More accelerated Tech Immersion and Placement programmes, or bootcamps. Last year, IDA partnered with General Assembly to offer bootcamps, providing immersive training for people with no background or industry experience in tech, but who have interest in a tech career. "Participants are taught through industry projects by industry practitioners, receive career support, and have job placements opportunities with potential employers. We will ramp up the capacity for to support more than 1,000 Singaporean trainees over the next three years, especially those with science, technology, engineering and math (STEM) backgrounds," Dr Yaacob elaborated.

Partnerships through the newly-announced TechSkills Accelerator initiative. "The infocomm industry associations – Singapore IT Federation, Singapore Computer Society and the IT Management Association – have already played a huge role in the past, to develop the National Infocomm Competency Framework. These associations will continue to define new competencies, under the TechSkills Accelerator, and support our shift towards greater recognition of skills mastery.," Dr Yaacob said.

Proxor, a Carnegie Mellon University spinoff, will introduce their skills validation platform as part of the TechSkills Accelerator, allowing employers to test potential employees’ skills in solving realistic problems. Funding support will be provided to Singaporeans who use the platform to validate their skills, Dr Yaacob said.

"A new feature of the TechSkills Accelerator is that the partnership will be anchored by major employers in the sector. This is important because employers must also themselves want to develop a strong Singapore core and offer competitive remuneration to recognise skills achievement, and not just paper qualifications," he added, calling the Government Technology Agency, Singtel, Mediacorp,  ST Electronics, Integrated Health Information Systems, DBS and UOB  anchor employers' of TechSkills Accelerator.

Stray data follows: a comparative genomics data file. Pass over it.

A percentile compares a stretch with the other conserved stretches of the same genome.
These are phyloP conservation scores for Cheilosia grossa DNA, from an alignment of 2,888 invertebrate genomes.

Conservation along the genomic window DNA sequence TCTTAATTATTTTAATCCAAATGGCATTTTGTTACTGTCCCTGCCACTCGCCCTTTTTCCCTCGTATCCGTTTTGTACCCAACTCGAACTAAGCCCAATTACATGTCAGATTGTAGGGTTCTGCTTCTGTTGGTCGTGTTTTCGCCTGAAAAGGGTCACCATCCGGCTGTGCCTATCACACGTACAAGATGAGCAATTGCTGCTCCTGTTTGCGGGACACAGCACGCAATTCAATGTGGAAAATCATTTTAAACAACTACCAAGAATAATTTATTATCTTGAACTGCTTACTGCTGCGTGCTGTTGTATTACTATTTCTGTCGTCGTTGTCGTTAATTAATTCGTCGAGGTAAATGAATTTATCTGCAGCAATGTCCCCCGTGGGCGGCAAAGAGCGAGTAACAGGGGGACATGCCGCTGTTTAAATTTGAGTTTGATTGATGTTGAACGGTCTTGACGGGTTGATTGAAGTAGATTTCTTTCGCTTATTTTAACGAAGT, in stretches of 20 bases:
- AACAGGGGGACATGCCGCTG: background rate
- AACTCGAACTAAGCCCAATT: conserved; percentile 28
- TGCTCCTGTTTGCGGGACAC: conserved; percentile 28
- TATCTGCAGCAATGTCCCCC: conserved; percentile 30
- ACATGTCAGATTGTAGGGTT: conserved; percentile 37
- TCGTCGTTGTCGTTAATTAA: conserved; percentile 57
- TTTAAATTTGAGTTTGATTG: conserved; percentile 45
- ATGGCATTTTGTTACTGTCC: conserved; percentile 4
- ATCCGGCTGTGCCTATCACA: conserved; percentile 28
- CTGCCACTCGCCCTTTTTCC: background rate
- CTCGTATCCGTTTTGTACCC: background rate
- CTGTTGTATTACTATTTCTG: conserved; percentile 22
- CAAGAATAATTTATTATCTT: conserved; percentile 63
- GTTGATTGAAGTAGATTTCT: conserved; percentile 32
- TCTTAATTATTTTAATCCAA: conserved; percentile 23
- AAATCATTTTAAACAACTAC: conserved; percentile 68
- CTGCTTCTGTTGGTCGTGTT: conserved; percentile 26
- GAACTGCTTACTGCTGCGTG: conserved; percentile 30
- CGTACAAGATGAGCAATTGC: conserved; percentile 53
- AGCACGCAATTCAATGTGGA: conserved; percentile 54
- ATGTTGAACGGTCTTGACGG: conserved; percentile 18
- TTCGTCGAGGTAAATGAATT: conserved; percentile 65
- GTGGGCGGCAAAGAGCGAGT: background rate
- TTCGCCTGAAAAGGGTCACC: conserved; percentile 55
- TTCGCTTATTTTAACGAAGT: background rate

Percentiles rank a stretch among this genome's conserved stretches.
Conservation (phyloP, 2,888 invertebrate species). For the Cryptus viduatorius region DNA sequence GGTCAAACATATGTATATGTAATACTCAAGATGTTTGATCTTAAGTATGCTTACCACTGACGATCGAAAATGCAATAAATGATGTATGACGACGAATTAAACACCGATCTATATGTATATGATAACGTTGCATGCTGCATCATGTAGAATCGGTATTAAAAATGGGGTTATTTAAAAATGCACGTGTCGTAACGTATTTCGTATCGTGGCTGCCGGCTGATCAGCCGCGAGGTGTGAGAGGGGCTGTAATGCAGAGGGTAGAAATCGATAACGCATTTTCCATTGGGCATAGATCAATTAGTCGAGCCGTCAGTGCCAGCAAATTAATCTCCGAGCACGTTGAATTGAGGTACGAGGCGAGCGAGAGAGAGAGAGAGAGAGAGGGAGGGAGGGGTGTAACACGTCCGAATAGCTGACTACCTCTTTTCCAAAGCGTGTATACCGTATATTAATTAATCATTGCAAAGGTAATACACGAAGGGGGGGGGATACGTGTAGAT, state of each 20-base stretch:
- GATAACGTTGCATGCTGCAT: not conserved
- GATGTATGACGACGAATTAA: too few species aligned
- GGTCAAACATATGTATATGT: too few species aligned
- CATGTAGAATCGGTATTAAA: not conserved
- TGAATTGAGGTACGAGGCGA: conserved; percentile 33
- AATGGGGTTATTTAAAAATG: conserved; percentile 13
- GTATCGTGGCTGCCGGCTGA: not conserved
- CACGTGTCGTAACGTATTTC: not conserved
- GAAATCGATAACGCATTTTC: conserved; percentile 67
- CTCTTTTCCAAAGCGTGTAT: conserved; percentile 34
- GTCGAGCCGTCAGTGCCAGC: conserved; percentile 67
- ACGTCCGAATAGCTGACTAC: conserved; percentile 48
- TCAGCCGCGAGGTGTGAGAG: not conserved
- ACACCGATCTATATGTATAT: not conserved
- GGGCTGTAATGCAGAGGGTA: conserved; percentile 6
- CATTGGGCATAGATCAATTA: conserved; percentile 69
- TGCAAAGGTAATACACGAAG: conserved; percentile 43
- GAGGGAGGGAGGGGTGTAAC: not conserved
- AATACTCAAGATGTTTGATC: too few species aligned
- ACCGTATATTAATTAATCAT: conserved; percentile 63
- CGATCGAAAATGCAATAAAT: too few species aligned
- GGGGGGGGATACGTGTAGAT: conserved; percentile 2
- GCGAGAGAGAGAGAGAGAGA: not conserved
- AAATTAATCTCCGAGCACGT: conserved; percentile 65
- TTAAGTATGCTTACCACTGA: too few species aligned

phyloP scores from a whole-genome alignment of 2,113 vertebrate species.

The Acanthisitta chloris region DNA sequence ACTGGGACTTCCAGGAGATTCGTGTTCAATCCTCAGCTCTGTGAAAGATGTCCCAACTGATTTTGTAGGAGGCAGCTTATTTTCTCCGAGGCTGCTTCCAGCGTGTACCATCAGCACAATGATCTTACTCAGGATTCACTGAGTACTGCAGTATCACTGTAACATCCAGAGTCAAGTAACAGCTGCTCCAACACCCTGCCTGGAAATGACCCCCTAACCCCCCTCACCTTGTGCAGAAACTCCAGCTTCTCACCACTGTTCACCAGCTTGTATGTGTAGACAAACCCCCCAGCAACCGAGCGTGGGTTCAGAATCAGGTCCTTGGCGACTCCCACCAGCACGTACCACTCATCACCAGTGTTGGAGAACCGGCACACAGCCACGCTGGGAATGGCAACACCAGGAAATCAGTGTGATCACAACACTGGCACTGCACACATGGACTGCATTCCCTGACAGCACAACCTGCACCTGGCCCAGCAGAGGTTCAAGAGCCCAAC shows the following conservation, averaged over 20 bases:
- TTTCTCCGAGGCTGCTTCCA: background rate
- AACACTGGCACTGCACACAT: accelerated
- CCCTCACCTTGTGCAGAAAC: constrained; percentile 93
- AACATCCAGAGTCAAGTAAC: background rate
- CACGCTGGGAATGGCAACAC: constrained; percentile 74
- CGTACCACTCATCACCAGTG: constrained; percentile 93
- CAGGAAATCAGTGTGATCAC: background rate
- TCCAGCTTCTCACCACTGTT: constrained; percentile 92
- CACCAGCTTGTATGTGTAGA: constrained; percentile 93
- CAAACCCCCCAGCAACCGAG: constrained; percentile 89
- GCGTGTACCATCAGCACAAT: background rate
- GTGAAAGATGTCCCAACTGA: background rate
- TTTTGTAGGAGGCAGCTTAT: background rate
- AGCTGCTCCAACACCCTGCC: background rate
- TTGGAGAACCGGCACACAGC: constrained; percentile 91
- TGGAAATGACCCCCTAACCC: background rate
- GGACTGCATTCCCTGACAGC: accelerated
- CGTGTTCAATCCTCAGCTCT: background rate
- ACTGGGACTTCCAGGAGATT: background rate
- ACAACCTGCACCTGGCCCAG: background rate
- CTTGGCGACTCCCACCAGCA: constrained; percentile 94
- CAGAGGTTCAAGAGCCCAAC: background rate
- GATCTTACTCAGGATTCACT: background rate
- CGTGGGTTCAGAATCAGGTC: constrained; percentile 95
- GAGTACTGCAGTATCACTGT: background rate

Finally, the minister shared that more than 300 SkillsFuture Study Awards will be given out by this time next year to early-to-mid-career Singaporeans to support aspirations in the infocomm media and design sectors. "Recipients will receive a monetary award of S$5,000 which can be used to defray out-of-pocket expenses associated with the course that they will take," he said.

"I encourage more companies to come on board and to put more emphasis in talent development, so that we can together, build a strong Singapore core for infocomm," Dr Yaacob concluded.


Read the WorkSmart Asia blog post about the Singapore Budget announcement

Read the TechTrade Asia blog posts about the Singapore government boosting national cybersecurity and content creation

Hashtags: #SGBudget2016, #SmartNation, #YaacobIbrahim

*A Committee of Supply in Singapore consists of the whole Parliament, which will debate to consider the business of supply. It usually sits for seven days or more to deal with the estimates of expenditure for the coming financial year. The Committee considers each ministry’s request for funds and votes on it. In 2016, the debate runs from 6 to 14 April.